Superliminal

Superliminal

"Dreams feel real when we're in them."

Superliminal

Having given the PC community the joys of its unique adventure at the end of last year, Superliminal is now available on consoles and is waiting to melt your brain.  Pillow Castle Games have crafted a story driven physics based puzzle game that will make Magritte art start to look sensible.  It’s all about perspective, dreams and solving problems through taking a different viewpoint.  We love a good narrative puzzler here at Codec Moments so this is right up our alley… or rather, down our corridor.

Superliminal

You’re dreaming.  That’s how Superliminal sets out its stall.  You’re taking part in an dream therapy programme at SomnaSculpt – an institute that helps people resolve their issues subconsciously.  By immersing yourself in their structured dream world you’ll understand what’s bothering you and come to a conclusion on how to move forward.  At least that’s the idea.  In reality something has gone wrong and you’re stuck in the dreamscape.  Being drawn to the sound of an alarm clock over and over again, forced to walk the corridors of your mind as you look for a way to escape, you’re guided by an unseen automated system and the occasional voice note from Dr. Glenn Pierce.  Only you can figure out how to wake up, assuming you can get to grips with the way perspective, light and shadow work in this unreal space.

Superliminal

Nothing is what it seems, and none more so than the size of objects.  Is it small, or is it far away?  The fundamental truth of the famous statement from Father Ted to Father Dougal is thrown in the bin here.  In this world objects are both close and far away at the same time depending on your perspective.  A box may look like it’s in the distance and out of reach, but maybe it’s really small and just a couple of inches away.  That’s what you’re dealing with in this dream world – the size of objects is based on where you put them in the space.  This means children’s blocks can become steps, chess pieces blocking the exit can be shrunk out of the way, and signs can be moved and used as ramps.  It’s not easy to explain without seeing it in motion, so check out the launch trailer for better representation.

Got that your head around that now?  Good.  Let’s start throwing in flat objects that look 3D, light and shadow being transposed, and the use of negative space.  As you progress deeper into the dream and hit other levels it layers on additional mechanics to consider.  It even gets paradoxical at one point forcing some real out of the box thinking to get any further.  What about cloning items?  Yep, it’s got that as well.  All the while Superliminal adds on new mechanics it never manages to overload the choices and headscratching is kept to a minimum.  Not that there aren’t a few points that might genuinely stump when you hit a puzzle that’s not had any obvious build up.  It’s confident that you will know what to do with a little time spent to reflect and take it in from a new perspective.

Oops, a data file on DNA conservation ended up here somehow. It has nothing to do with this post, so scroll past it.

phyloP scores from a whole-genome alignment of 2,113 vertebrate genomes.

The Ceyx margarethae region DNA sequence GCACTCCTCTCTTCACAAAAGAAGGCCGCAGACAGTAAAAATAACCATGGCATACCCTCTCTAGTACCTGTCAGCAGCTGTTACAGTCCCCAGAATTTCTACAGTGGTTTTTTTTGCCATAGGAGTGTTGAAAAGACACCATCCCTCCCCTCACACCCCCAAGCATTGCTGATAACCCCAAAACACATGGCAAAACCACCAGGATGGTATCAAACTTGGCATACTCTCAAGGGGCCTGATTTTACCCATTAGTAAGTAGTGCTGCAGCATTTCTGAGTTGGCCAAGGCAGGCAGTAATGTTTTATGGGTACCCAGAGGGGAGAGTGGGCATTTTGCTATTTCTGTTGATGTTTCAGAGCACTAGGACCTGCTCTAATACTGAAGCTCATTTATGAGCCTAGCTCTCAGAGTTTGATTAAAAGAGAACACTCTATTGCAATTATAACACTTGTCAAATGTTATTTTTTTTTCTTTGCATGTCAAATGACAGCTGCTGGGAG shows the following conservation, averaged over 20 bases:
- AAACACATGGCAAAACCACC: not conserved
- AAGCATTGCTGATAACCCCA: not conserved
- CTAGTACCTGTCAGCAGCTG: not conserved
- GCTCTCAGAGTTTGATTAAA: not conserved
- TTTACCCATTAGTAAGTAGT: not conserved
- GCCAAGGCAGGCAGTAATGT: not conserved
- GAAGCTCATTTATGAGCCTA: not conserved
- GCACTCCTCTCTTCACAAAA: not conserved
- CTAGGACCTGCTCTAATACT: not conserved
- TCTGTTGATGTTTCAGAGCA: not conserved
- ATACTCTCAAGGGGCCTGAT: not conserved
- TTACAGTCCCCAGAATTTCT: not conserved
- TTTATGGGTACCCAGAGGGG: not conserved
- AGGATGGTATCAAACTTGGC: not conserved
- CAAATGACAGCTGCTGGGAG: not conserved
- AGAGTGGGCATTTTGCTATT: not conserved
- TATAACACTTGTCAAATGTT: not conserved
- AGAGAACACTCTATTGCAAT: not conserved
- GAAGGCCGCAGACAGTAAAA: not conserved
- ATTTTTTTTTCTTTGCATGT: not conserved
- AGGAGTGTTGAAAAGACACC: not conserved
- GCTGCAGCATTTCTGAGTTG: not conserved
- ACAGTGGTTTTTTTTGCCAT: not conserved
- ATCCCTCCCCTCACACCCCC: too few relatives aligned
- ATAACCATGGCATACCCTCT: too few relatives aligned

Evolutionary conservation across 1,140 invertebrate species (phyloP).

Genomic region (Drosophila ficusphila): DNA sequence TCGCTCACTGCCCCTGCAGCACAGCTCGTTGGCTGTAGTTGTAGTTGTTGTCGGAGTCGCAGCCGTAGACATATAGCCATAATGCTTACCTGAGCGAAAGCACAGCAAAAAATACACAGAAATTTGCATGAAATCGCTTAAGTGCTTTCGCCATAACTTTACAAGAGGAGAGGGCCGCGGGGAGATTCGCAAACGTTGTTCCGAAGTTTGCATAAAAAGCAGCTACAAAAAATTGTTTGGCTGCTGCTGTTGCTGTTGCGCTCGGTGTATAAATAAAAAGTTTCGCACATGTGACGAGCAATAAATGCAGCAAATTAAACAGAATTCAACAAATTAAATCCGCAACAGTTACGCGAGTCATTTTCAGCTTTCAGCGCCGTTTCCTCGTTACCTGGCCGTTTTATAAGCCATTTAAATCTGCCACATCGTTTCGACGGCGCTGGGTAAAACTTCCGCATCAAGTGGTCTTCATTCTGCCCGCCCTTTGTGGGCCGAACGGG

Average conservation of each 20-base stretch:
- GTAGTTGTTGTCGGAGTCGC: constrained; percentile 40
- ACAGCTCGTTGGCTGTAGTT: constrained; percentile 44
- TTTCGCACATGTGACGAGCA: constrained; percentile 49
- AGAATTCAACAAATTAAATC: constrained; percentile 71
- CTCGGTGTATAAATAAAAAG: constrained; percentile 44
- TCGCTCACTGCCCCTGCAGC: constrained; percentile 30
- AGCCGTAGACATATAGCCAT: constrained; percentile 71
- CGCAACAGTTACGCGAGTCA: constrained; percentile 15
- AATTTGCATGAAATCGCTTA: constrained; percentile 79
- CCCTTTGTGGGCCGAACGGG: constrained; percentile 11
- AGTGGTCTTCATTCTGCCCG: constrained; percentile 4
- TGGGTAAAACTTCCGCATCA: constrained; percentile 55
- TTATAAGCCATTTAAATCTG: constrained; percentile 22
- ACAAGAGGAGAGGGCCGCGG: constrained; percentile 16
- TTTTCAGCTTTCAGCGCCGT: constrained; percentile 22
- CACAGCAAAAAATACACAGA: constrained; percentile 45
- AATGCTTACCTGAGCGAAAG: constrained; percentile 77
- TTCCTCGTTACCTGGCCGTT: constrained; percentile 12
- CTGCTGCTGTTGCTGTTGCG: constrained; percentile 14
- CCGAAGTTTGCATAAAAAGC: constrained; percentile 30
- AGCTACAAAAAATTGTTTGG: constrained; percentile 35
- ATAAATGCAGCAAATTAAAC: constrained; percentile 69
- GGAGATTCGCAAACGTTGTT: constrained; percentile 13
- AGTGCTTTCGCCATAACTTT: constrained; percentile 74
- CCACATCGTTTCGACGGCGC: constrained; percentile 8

Superliminal

Superliminal has a familiarity in the setup, and the comparison to Portal is the one that every first person physics puzzle game has to live with.  Yes, there are rooms that act a bit like test chambers, there are behind the scenes areas to explore, and ultimately you break from the “chosen path”.  There’s also the guiding robotic female voice and a feeling of dread and tension at times.  The latter however is a great representation of the dreamlike quality of the game.  There’s nothing that can hurt you in your dreams, but that doesn’t stop you being put on edge with the unfamiliar and bizarre.  It manages to capture that real-but-just-a-bit-off feeling that lends an air of the surreal to the adventure.  Don’t think that’s it’s completely random though, there is logic underpinning everything and there aren’t abstract leaps of faith needed to understand what’s happening.

Superliminal

Mechanically it’s impressive too.  Given what it’s actually doing it’s surprising to see it all run so smoothly and watching items grow and shrink before your eyes doesn’t get old.  The setting is so ordinary (at least to begin with) that it actually evokes a feeling of wonder at what you’re seeing… and a little bit of disbelief.  Portals do actually get involved at one point and coupling those with growing and shrinking had me playing for ages to see how small I could get.  It’s a testament to the visual and audio design that the gameplay comes so naturally with what could have been a really complex concept to get across.  The main downside is that it is short – 3 hours to finish roughly – and loses a little of the great perspective use in the latter stages.  There are collectables and secrets to go hunting for though, so chapter select adds in some longevity.  For the rapid thinking players there’s a trophy for finishing in under 30 mins.  Good luck with that!

Superliminal

A short and sweet unique mechanic that doesn’t outstay its welcome?  Sign us up!  Superliminal plays with light, space and shapes brilliantly and impresses with its ingenuity.  It’ll baffle some, and confound others, but fans of this genre shouldn’t miss out on the most interesting spacial mechanic I’ve seen since Etherborn.  Just don’t start dreaming about it.

A PS4 copy of Superliminal was provided by Pillow Castle Games PR team and the game is available now on PC, PS4 and Xbox One for around £15.99.

The Verdict

8Great

The Good: Great core mechanic | Decent mystery in the story

The Bad: Would have liked it to be longer | Perspective mechanic feels a bit underused

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Matt

Co-founder & Editor at Codec Moments

Gamer, F1 fanatic, amateur DJ (out of practice), MGS obsessed, tech geek.

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